A Monstrous Regiment of Women

 ‘A Monstrous Regiment of Women’ by Laurie R. King is the second in a series of Mary Russell novels featuring Sherlock Holmes.  I read the first one early last year, although ‘read’ is a highly debated term among readers when one receives the story through audiobooks.  The narrator took certain facts too seriously and the depiction of Sherlock was rather sub-par to an otherwise all right narration.

 I decided to read this series because I’d been attracted to the title of a later installment of the currently ten book series (‘God of the Hive’) and found myself interested in the idea of Sherlock Holmes with a wife that went along on his adventures.

 The first book had its faults, such as the fact that the main character was first sixteen and then nineteen (I’m not a huge fan of teenagers), and I had a hard time believing that a sixty year old Sherlock would bother himself with a pubescent girl that I was not convinced was all that interesting yet.  Still, I decided to give the series a second chance and picked this one up in paperback.

I was right that this book was much improved by my own reading voice than listening to it.  It ended up being a rather good book, but it had its own faults to contend with.  Firstly, I have a hard time staying interested in period literature that depicts religion and feminism as main features of the story and this book was a hybrid of both.  I don’t know if it’s because it’s old hat here in 2012 that women should have rights, or that I have no interest in specific religion because I favor spirituality, or because I’m simply a heartless wretch over all, but I just wasn’t revved up by a story founded on these features.  I found myself really wanting to skip to the parts with Sherlock, since the dawning realization of man-woman between them in this book was vastly preferable to a feminist evangelist.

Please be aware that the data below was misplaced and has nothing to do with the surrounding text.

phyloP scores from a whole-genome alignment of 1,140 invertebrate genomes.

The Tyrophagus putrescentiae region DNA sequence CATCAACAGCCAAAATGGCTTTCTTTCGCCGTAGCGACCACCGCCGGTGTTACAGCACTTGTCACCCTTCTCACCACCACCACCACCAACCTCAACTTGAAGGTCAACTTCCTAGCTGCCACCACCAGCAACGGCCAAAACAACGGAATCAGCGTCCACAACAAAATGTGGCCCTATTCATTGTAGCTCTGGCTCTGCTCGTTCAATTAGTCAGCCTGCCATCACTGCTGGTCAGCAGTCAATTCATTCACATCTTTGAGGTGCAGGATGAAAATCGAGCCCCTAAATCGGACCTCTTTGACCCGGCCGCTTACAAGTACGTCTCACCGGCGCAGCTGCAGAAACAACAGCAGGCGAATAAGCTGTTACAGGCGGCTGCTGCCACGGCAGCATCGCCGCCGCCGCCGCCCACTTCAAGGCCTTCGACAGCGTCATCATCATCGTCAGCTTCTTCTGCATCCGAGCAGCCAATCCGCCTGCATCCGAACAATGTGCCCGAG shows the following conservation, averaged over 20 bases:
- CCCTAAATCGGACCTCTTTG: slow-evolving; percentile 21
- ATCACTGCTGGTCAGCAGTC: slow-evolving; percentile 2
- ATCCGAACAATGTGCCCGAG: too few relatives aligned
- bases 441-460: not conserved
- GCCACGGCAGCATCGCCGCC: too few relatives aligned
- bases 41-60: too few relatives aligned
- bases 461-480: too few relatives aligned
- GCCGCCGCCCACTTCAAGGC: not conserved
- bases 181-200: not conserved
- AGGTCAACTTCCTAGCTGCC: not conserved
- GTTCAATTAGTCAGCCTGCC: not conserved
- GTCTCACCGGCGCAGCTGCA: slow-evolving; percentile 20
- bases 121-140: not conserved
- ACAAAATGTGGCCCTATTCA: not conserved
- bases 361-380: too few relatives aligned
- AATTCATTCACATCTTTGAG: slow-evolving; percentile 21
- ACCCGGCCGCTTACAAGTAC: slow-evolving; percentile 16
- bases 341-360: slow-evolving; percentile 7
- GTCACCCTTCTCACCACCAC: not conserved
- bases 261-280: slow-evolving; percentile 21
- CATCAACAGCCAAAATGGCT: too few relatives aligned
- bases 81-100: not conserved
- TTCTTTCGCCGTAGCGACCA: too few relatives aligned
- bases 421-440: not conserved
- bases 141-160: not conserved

However, the last third of the book is brilliant.  King’s style is a rather good recitation of facts with occasional unique lines that are truly gems.  However, the writing seemed a tad grueling until the subject matter had absolutely nothing to do with the main plot.  Suddenly, I was very immersed in every moment, because the subject matter was now very fascinating and well-done, proving that King is actually a wonderful writer when I’m interested.  I am hoping that the next book will be wholly more interesting, even though I have since come to understand that the author is a feminist and, of course, the main character is not only Jewish, but majored in theology.  I will run into these subjects through out the series, but if I made it through this book then I can handle the others.

I mentioned before that I had a hard time believing their partnership in the first book, but I had no issues at all with their relationship in this one.  There is a deeply believable camaraderie between Holmes and Russell that I enjoyed, so no worries there.  There is only one fatal flaw in the series as a whole that will never change.  The age gap between Sherlock and Mary.

I am a big advocate of age gap romances, so when things happened between the two of them in this book, it was a natural and enjoyable.  Sherlock looks and acts much more like a 45 year old than a man of 60.  I’m agitated by the seemingly arbitrary age given to the man and strongly feel like he is this age merely because King wanted to write in this specific time period (1920+), not because the character actually follows this in any way.

I realize this review is going on and on, but I want to add in one last thing.  There is a miniature interview with the author in the back of the book and there was one thing she said that is absolutely true and I have long agreed with.  She pointed out a curious thing about writing historical books.  They are, typically, real or realistic.  She pointed out that if you find a book written in the time, there is virtually no reference to anything that distinguishes it from the time period; it is simplistic, ‘real’, and therefore timeless.  However, if a book is written now, but set in an earlier time period, readers crave validation and the author must throw in slang, historical details, and culture to do so, therefore it is ‘realistic’.  Just an interesting truth.

Over all, I liked this novel and will definitely check out the next book soon.

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